4. I follow through the shot in an upward motion. I do not chop down on the ball. Following through with the body and racquet is of great importance to maintain control of the ball.

Dropshots are typically hit only when you are inside the baseline after your opponent has hit a weak or short ball. One effective technique is to prepare as though you are going to hit a powerful approach shot, and then at the last second chip a dropshot and approach the net.

If you are running in quickly towards a short ball, and are going to hit a dropshot, you have to try and land the ball closer to the net (I typically try to land the ball right on the net), as your forward momentum will tend to push the ball further than you would think.

You must always follow your dropshot to the net, and stand approximately 3 feet from the net awaiting their return. If it is a good dropshot, your opponent will  be forced to hit the ball upward, and you can then volley it into the open court, or alternatively hit it right at them hard. Hitting a volley right at your opponent when you are both at the net is usually the best shot as you increase your margin for error (no lines involved), and it is very difficult for them to get out of the way.

Even if your dropshot is crummy, you still must follow it into the net as it puts pressure on your opponent to pass you.


Bad Forehand Dropshot

Notice how here, I strike down on the ball with no follow-through, and I do not maintain any forward momentum through the shot. I do not follow through with my back leg, or continue in towards the net. I am just standing static. This makes it very hard to control the ball, and it also telegraphs your shot to your opponent so they can see it coming a mile away. Not to mention it leaves you flat footed and in poor position (probably).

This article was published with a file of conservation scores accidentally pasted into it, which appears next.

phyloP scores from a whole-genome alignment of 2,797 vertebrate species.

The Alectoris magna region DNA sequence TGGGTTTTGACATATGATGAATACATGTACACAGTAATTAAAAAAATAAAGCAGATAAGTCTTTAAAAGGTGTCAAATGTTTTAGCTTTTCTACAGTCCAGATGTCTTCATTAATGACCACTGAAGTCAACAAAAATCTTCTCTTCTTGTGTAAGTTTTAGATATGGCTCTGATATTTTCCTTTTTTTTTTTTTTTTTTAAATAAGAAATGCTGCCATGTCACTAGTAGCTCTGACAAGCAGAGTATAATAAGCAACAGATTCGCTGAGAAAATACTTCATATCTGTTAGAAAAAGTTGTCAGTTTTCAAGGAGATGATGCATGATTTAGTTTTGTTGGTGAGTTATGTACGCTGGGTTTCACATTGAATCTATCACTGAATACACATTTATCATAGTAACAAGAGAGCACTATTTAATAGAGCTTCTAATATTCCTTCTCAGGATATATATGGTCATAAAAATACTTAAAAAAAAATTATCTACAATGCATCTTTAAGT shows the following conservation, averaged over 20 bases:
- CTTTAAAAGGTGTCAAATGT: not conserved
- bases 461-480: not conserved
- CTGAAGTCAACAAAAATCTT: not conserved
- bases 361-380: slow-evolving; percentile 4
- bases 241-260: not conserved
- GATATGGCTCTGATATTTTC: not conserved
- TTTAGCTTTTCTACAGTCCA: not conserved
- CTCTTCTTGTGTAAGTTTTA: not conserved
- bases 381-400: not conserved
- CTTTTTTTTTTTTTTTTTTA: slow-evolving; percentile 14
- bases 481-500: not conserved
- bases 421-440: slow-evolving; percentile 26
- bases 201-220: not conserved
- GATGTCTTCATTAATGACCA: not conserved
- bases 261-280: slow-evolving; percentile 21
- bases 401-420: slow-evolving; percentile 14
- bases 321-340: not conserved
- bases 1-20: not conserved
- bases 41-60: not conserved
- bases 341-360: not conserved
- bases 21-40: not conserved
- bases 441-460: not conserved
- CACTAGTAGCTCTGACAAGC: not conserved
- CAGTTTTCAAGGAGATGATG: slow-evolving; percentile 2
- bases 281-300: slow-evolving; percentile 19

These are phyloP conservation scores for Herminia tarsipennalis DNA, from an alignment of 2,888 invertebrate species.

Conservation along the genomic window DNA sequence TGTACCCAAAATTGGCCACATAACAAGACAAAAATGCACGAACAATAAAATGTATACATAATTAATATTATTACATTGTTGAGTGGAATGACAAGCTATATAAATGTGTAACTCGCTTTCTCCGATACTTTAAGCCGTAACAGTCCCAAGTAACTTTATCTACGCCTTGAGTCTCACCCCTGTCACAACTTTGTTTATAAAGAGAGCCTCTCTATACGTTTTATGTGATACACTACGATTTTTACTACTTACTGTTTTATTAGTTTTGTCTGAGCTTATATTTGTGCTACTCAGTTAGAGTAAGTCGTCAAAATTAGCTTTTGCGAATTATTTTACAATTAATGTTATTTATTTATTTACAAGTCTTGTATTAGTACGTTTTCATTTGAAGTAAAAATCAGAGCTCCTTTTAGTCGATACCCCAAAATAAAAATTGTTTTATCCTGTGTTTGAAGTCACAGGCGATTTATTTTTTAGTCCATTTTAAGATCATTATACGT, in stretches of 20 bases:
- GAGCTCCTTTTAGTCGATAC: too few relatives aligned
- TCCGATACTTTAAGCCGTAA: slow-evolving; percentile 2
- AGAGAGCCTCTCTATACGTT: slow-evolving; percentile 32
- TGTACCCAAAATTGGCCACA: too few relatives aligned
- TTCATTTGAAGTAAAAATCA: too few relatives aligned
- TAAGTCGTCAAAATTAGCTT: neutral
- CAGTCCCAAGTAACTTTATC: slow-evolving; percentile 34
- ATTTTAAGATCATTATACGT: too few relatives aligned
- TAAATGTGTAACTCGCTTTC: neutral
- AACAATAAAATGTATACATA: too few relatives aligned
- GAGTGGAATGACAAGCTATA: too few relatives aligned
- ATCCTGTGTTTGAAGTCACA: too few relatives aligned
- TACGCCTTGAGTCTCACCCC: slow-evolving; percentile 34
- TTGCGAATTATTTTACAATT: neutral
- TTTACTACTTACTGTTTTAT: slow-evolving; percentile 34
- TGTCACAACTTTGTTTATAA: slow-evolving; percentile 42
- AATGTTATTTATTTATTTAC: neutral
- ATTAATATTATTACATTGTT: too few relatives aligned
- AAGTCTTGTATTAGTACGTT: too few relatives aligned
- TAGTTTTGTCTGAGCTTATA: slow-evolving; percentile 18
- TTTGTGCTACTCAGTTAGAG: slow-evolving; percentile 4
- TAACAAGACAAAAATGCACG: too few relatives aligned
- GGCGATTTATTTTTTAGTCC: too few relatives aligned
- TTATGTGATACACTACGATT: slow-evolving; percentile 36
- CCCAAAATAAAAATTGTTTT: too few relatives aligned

Also in the above GIF you can see how I take my eyes off the ball right before I hit it because I am too eager to see where it will end up. On dropshots especially, you have to watch the ball.

One effective tactic when your opponent gives you a weak ball, is to feign as though you are going to hit a penetrating forehand approach, then hit a clean little dropshot to follow in to the net.


Approach Fake-out

If you do not follow your dropshot into the net, your opponent should simply dropshot you right back. Since they are so close to the net, it is an easy shot to hit, and you have little time to react if you are at the baseline. If your opponent dropshots you, conversely, you should always dropshot them back if they are not at the net. If they DO follow their dropshot into the net, you can either try to hit the ball softly and low and their feet so they pop it up, or lob it over them to their backhand side. Pros frequently go for the sharp angle dropshot crosscourt, but this is dangerous since if your opponent gets to that ball, they have a clear shot up the line to pass you.

To practice your touch around the net with dropshots and angles, practice playing with an opponent. Both  players start at the net, and one holds the ball on top of the net in the center of the court. Let go of the ball, and it will fall to one side. From there, have fun trying to use angles and spin to beat your opponent while keeping the ball in the mini-tennis court. The guys over at essential tennis have a video of themselves playing this drill out. Here’s the link: